2. You can objectively compare non-clinical job types
Most physicians considering non-clinical careers learn about their options from multiple sources. It’s never a bad idea to cast a wide net when gathering information. However, a major issue with learning about non-clinical career options from multiple, fragmented sources is that it varies greatly in terms of quality, thoroughness, bias, and depth.
You might find yourself reading a well-researched, detailed article about jobs for non-clinical doctors in the pharmaceutical industry. Then, you may come across a vague blog post giving a high-level overview of hospital administration jobs that was written as marketing material. Chances are that you come away with a more positive view of job options in the pharmaceutical industry.
50 Nonclinical Careers for Physicians covers each career option in the same format. The approach to background research was similar for each job profile. Readers can compare apples to apples when learning about the different possibilities for their careers.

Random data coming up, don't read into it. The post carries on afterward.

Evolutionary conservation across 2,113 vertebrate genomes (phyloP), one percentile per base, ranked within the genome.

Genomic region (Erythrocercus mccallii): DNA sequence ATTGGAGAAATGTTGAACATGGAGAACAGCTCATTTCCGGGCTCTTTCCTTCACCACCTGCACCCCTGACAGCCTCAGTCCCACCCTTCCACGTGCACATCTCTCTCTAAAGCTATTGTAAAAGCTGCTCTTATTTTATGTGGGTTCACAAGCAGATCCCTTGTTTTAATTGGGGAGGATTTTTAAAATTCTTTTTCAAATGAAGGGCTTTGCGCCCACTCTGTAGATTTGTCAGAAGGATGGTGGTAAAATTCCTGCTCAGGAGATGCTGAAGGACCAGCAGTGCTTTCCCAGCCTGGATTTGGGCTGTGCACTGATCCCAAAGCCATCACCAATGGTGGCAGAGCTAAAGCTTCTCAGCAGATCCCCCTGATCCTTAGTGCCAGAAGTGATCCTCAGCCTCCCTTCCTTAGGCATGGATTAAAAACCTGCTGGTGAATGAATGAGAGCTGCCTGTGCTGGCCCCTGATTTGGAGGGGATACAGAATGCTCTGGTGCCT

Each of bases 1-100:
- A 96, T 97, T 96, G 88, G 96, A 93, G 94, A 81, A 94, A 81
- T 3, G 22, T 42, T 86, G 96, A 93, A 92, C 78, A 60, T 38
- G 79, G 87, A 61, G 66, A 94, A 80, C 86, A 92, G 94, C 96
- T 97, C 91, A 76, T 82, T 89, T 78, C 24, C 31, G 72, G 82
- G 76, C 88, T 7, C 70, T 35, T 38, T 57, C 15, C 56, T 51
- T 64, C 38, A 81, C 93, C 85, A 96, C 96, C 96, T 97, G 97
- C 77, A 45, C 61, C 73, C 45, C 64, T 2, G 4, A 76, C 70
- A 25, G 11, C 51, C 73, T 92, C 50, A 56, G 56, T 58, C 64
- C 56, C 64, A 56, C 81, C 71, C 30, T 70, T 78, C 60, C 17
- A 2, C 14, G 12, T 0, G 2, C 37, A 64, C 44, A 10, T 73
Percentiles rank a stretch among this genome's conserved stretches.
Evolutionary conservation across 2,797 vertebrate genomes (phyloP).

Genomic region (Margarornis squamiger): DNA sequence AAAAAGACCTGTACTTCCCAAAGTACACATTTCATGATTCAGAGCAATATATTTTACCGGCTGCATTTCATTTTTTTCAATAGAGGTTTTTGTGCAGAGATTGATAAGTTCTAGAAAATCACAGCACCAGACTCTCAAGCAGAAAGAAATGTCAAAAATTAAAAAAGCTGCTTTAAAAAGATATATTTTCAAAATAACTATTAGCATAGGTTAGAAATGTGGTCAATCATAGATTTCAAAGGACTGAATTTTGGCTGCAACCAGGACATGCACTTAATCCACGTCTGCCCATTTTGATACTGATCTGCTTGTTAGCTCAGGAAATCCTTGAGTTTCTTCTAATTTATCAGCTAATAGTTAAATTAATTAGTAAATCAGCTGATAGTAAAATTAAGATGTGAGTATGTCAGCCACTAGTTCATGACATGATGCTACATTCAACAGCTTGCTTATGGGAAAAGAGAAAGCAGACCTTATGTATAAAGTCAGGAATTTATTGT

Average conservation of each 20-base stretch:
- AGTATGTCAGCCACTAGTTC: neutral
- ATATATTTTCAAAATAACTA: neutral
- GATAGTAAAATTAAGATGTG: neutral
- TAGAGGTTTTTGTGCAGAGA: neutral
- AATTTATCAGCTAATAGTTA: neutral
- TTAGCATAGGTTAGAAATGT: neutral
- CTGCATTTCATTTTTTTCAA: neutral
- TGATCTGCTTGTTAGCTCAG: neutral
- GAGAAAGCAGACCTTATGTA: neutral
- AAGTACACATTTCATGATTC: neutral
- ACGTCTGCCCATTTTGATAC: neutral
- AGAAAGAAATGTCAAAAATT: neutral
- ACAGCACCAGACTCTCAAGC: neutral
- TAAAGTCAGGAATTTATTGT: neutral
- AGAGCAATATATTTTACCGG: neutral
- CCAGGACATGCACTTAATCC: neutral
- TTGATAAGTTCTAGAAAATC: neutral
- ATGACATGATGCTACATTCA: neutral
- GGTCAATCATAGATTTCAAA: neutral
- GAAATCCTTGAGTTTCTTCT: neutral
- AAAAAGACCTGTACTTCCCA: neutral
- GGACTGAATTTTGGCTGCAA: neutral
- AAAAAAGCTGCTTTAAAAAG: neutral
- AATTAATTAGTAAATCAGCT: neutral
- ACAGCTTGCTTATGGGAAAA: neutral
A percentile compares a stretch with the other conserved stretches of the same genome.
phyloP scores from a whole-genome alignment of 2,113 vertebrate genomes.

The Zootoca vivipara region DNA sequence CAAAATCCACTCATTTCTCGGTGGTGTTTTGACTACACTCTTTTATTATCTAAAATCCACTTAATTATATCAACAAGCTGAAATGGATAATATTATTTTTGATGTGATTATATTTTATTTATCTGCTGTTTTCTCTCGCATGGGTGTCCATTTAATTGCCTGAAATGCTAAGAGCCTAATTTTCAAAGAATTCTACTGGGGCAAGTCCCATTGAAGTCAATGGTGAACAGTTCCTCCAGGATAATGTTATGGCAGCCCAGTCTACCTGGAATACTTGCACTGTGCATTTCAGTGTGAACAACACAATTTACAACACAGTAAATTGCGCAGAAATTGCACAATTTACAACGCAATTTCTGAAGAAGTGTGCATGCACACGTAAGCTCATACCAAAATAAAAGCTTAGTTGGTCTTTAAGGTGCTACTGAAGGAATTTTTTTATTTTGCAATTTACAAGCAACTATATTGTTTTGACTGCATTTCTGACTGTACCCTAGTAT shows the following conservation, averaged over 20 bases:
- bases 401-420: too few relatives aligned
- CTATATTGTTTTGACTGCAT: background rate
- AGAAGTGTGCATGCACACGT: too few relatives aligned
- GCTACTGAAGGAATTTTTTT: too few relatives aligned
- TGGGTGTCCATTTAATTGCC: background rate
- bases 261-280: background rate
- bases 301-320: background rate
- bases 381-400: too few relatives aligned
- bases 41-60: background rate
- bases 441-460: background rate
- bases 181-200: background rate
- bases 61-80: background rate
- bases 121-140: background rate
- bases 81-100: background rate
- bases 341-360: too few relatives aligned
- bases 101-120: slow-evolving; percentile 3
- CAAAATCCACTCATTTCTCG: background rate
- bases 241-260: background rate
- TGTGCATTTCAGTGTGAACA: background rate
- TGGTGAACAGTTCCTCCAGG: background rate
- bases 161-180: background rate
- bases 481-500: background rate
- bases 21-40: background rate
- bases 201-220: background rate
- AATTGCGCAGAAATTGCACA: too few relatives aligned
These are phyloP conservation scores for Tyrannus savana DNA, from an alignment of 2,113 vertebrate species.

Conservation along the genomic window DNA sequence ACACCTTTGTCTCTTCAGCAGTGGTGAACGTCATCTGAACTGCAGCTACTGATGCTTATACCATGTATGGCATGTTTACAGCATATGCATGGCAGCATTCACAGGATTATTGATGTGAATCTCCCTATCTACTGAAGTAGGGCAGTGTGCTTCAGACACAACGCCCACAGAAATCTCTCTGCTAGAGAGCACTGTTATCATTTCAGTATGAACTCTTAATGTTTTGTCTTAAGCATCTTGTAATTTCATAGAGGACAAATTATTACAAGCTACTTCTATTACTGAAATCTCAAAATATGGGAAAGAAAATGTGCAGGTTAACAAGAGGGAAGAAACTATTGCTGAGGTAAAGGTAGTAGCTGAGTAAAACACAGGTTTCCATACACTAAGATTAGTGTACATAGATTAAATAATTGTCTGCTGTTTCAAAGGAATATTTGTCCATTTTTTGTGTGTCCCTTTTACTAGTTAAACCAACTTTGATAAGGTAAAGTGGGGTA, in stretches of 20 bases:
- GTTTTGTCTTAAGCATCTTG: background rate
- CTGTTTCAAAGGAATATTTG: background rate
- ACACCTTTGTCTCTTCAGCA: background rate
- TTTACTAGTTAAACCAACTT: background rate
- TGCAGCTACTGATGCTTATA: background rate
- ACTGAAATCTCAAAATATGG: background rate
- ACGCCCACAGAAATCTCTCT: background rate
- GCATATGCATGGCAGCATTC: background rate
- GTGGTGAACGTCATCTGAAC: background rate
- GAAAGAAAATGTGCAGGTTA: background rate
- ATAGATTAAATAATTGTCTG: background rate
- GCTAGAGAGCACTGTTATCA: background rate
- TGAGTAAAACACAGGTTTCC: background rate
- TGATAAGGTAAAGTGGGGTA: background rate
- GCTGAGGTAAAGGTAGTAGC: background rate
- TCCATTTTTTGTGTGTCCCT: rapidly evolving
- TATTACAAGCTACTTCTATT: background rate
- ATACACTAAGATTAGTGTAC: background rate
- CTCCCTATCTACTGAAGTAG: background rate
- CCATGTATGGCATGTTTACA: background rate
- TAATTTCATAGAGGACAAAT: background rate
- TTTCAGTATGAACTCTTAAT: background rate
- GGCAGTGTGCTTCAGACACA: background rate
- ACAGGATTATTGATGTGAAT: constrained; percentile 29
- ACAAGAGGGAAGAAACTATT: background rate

Moreover, this book provides an organization to the array of non-clinical career options that makes sense. Some sources of information on alternative jobs for physicians jump around between industries, sectors, and job types, which can be somewhat confusing.
3. False and misleading material may point you in the wrong direction
A major problem with learning about non-clinical career options online is that the Web is burdened with false and misleading information.
Many articles aimed at a physician audience are written by writers without a clinical or healthcare background. Some internet content, though it appears useful on the surface, is merely an advertisement for a certain product or service.
Online communities such as Facebook groups are chock full of unsubstantiated claims and member opinions. Your request for recommendations about a non-clinical career options might be met with replies such as:
“I know a doctor that went to work for NASA! You should apply there.”